RIAA Lobbyist-Turned-Judge: ISPs Deserve Copyright Trolls For Not Stopping Infringement
from the activist-judges? dept
The ISPs asked her to reconsider back in April, noting how pretty much every other court has ruled otherwise. The specific case involves well known trolling firm, Prenda Law, which is connected to one of the larger jokes in the copyright trolling business: John Steele. Steele's lawsuits have been laughed out of court and he's even been told to stop filing these bogus lawsuits, where the clear purpose is to use the judicial system as a weapon to force people (innocent or guilty) to pay up.
But apparently copyright trolls have found a friend in Judge Howell, who not only is welcoming them with open arms, but seems to be using these trolling cases to further the goals of her former employer. She's released her decision on the motion to quash the subpoenas, and it's basically a 42-page screed on the evils of infringement and how ISPs should be responsible for stopping piracy (much of which has absolutely nothing to do with the case at all). The only nod towards the other side seems to be a weak acknowledgement that "the Court recognizes that other Judges on this Court have reached different conclusions with respect to the legal questions posed by the ISPs" and thus she's agreed to stay her decision until the appeals court weighs in.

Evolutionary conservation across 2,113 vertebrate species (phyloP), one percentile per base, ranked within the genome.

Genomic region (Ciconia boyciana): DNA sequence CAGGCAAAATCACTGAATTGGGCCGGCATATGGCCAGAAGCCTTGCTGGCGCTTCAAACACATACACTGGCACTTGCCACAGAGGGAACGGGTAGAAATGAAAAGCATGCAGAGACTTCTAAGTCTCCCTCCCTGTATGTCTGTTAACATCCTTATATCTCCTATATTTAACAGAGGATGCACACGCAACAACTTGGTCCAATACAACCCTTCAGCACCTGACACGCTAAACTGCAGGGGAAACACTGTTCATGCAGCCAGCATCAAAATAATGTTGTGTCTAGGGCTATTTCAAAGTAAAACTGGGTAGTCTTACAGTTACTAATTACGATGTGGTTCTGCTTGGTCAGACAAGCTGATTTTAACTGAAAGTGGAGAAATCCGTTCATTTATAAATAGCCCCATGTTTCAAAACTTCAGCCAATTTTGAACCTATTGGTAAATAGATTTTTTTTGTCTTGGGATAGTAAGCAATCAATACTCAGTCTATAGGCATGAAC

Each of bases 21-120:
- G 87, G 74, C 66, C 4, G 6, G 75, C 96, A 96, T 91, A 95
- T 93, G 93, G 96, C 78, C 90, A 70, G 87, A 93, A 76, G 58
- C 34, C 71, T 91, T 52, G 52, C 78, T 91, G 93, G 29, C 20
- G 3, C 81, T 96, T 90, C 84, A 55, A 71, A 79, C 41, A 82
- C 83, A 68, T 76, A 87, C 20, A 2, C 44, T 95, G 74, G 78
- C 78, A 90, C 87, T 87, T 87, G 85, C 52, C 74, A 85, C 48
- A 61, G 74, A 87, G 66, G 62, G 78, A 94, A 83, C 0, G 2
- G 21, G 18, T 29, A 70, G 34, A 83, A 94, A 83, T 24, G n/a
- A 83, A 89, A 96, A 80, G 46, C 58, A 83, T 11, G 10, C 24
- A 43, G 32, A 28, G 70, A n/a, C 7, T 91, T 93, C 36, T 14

But she makes sure to get her arguments in for the appeals court to read, and it certainly feels like she reverted back to "lobbyist" mode, rather than "impartial judge."
She kicks off the polemic with a grand history of the DMCA, and how the task force that was created to write the DMCA originally wanted to pin liability on ISPs for actions done by their users. And while she admits that eventually the DMCA did include such liability protection, it seems clear she would have preferred it the other way. She then highlights the important court decisions from a decade ago, against the RIAA and in favor of Verizon and Charter, that ruled that the RIAA could not demand ISPs identify users without actually filing a lawsuit against them first. This, of course, was a basic recognition of basic privacy rights, and the fact that if you are going to expose someone's private info, you ought to at least file a lawsuit against them first. But, in the world of Judge Howell, apparently this was a bad decision. She approvingly cites the dissent in one of the key cases, claiming this somehow "unraveled" the balance struck in the DMCA. Nothing, of course, is further from the truth. That's a total rewrite of reality.
She also seems to suggest -- contrary to the very law she was just citing -- that ISPs have some sort of responsibility to "deter infringing activity."